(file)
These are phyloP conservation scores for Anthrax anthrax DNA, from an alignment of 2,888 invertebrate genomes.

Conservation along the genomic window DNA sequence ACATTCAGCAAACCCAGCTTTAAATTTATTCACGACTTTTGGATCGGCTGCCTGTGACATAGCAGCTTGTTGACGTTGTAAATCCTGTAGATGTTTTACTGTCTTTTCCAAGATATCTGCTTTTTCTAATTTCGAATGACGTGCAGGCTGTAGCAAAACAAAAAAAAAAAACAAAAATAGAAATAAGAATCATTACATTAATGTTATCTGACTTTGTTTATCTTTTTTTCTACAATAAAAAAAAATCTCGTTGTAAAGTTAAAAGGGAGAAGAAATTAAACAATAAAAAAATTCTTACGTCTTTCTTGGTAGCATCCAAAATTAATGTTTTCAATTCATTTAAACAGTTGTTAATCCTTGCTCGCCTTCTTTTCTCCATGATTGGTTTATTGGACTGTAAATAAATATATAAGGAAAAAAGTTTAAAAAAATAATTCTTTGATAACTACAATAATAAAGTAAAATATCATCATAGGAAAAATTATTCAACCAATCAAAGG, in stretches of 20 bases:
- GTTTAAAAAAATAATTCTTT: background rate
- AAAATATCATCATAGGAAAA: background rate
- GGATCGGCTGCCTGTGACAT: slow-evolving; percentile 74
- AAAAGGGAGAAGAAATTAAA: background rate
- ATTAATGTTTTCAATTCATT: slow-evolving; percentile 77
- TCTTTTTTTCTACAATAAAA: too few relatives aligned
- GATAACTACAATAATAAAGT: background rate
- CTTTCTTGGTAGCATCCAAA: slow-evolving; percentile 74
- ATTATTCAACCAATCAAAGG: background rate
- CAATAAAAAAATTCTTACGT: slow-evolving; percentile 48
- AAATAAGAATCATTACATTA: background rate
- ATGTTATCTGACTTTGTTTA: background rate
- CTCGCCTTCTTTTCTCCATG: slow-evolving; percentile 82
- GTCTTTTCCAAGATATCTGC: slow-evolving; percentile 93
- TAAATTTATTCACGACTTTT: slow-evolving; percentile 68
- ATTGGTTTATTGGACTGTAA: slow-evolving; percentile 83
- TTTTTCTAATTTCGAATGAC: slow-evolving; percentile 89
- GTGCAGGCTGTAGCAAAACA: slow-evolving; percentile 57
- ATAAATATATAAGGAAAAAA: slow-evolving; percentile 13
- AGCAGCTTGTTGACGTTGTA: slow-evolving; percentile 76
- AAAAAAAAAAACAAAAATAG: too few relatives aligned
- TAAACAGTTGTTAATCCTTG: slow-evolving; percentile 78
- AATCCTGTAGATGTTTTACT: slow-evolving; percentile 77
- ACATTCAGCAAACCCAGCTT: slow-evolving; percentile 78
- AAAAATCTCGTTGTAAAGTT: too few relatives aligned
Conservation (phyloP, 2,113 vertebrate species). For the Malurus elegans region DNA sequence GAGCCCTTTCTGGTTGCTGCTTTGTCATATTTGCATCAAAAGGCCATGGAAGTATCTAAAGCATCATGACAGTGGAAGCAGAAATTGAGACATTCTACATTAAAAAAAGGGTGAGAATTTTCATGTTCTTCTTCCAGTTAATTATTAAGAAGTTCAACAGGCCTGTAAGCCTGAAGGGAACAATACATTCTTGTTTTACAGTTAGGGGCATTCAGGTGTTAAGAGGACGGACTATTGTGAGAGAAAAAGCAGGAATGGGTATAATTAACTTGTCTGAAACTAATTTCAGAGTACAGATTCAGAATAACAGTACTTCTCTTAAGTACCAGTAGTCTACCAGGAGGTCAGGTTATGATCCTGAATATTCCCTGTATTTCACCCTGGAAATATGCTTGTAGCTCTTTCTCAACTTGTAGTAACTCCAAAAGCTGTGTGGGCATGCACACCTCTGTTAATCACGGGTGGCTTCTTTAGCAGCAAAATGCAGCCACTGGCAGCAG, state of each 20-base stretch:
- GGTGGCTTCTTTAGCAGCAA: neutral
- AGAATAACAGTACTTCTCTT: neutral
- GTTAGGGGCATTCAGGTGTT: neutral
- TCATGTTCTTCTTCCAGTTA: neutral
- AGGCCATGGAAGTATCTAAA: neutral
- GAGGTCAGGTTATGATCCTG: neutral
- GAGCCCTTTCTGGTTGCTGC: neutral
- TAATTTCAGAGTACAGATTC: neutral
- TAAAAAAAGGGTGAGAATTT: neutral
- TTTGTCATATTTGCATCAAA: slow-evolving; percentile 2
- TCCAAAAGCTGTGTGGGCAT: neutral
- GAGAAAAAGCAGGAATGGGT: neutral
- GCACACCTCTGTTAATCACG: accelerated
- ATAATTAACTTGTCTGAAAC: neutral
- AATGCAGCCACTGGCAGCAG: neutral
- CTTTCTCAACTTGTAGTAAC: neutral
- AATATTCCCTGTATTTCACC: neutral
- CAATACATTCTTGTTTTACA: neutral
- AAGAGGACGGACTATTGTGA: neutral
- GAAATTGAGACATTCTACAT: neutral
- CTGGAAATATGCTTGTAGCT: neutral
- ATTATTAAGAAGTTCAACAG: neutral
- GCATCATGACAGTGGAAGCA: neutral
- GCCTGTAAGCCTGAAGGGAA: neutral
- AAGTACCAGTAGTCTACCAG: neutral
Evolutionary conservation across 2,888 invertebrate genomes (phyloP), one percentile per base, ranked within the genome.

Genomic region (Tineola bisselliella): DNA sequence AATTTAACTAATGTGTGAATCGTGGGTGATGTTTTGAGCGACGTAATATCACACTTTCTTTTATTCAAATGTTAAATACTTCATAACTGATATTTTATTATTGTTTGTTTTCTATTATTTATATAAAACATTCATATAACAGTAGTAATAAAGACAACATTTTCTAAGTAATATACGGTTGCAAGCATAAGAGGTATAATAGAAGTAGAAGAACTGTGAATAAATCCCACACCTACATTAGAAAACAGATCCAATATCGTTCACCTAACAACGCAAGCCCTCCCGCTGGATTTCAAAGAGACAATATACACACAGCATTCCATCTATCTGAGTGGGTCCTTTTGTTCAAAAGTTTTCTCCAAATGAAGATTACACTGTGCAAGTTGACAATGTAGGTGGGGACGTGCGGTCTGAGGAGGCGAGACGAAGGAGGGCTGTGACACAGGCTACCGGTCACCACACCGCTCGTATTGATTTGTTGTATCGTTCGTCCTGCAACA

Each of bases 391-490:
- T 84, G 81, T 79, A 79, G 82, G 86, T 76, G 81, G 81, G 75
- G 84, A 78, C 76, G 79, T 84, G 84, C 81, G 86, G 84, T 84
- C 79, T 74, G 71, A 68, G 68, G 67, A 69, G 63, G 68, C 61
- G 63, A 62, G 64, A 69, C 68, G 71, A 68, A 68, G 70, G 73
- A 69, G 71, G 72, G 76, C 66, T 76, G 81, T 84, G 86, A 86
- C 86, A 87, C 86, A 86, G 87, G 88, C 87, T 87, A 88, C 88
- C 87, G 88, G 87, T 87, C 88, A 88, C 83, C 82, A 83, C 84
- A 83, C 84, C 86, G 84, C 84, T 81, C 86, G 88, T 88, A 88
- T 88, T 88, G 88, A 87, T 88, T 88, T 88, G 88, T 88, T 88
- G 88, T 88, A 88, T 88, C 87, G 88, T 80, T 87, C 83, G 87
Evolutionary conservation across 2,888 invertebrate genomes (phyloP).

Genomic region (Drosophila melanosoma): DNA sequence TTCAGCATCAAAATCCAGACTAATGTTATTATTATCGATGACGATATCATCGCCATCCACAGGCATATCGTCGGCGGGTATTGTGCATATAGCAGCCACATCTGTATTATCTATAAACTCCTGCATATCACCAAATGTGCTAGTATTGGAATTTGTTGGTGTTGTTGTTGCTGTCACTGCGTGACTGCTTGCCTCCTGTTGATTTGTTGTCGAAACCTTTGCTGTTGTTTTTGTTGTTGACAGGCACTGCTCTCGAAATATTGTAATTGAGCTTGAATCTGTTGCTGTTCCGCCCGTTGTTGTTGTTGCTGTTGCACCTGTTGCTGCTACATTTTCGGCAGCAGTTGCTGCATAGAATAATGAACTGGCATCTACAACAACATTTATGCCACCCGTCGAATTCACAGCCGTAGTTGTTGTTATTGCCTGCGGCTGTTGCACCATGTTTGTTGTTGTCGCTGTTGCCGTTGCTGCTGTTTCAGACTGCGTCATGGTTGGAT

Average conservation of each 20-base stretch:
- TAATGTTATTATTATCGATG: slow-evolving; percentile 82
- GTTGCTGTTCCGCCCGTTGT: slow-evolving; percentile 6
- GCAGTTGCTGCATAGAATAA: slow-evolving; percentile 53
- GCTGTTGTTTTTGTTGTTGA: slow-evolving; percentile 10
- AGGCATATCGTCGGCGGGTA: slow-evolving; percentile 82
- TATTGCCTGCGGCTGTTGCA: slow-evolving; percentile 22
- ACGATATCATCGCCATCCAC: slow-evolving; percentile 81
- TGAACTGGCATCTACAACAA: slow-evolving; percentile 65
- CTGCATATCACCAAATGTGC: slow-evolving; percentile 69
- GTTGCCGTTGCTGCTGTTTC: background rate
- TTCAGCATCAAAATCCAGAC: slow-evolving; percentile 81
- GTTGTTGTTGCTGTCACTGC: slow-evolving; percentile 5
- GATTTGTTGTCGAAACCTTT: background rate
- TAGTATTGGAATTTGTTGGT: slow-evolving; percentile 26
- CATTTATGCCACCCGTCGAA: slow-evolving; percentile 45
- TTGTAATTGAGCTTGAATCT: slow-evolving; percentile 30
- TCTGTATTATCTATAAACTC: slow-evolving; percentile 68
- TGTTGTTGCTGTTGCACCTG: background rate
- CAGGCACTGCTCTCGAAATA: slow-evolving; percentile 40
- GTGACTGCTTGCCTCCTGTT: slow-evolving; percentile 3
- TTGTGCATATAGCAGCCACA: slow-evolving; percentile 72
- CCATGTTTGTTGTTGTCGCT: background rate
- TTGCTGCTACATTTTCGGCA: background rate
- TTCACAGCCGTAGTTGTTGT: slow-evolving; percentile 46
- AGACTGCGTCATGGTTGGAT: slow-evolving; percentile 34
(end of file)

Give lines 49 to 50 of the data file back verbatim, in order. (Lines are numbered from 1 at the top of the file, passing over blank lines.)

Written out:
- CTGGAAATATGCTTGTAGCT: neutral
- ATTATTAAGAAGTTCAACAG: neutral